Report: More Than 2 Million Pot-Related Expungements Since 2018

Police have made more than 29 million cannabis-related arrests since 1965.
Expungements
Shutterstock

Over the last half-decade, millions of Americans have seen their marijuana-related convictions expunged by state courts, according to a new report from the National Organization for the Reform of Marijuana Laws (NORML).

The findings highlight a byproduct of the legalization of recreational cannabis for adults, as states that have ended prohibition have also included a path toward pardons and expungements for those who have previously been busted for marijuana. Additionally, President Joe Biden issued pardons in 2022 to individuals with low-level federal marijuana convictions.

NORML’s report, based on publicly available information, revealed that “state and local courts have taken action on an estimated 2.3 million marijuana-related cases” since 2018. According to the report, the states “that have been most active in providing relief to those with past convictions include California, Illinois, Missouri, New Jersey, New York, and Virginia –– all states that have legalized recreational cannabis for adults. 

NORML said that it “estimates that state and local police have made more than 29 million marijuana-related arrests since 1965,” and that among those who were arrested, “some 90 percent were charged with low-level cannabis possession offenses.”

“Hundreds of thousands of Americans unduly carry the burden and stigma of a past conviction for behavior that most Americans, and a growing number of states, no longer consider to be a crime,” NORML’s Deputy Director Paul Armentano said in a statement on the report. “Our sense of justice and our principles of fairness demand that public officials and the courts move swiftly to right the past wrongs of cannabis prohibition and criminalization.”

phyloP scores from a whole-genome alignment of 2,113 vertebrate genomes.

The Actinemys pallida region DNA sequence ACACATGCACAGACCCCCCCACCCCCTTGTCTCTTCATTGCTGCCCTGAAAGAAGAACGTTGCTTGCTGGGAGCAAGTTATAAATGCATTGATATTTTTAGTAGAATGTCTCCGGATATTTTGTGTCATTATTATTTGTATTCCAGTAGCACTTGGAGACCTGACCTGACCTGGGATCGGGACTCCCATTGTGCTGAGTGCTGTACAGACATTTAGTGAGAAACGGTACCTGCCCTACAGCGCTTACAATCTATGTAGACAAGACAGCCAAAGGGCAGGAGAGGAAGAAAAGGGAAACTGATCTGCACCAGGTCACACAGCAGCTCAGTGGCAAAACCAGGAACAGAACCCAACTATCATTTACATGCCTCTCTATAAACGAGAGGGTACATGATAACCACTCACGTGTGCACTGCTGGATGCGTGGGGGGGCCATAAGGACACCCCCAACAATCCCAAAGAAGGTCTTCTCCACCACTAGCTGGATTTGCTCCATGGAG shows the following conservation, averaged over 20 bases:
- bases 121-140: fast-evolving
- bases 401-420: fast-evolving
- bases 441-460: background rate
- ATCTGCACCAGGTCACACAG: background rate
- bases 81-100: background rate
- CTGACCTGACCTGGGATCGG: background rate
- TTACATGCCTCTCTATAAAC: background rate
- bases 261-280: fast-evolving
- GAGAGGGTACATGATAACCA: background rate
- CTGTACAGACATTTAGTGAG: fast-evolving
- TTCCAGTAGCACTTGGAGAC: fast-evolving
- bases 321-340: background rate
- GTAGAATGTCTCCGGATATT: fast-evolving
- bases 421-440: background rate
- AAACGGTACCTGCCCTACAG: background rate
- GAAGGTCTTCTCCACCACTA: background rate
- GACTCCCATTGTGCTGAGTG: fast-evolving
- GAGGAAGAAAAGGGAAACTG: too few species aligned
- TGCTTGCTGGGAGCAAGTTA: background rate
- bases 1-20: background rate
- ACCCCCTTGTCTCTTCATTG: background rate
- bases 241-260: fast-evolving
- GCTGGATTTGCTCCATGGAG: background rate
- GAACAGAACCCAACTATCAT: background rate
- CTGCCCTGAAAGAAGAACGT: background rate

NORML’s report details a number of examples of state governors and local officials issuing pardons for low-level pot convictions, including in Illinois, where Democratic Gov. J.B. Pritzker issued 11,017 pardons to those with low-level marijuana convictions in 2019.

In the report, NORML also breaks down the differences between pardons and expungements.

“While pardons provide a level of forgiveness for past crimes, these are not the same as expungements – which seal past convictions from public view. To facilitate the latter, lawmakers in many states in recent years have enacted laws providing explicit pathways to expunge the records of those with low-level marijuana convictions. In some cases, those eligible for expungement relief are not required to take any action. Instead, state officials automatically review past records and notify those who meet the state’s criteria for expungement. In other cases, state law requires those seeking to have their records expunged to petition the courts in order to have their records reviewed and vacated,” the report said. “Predictably, states that have automated the review and expungement process have seen a massive uptick in the processing of marijuana-related expungements.”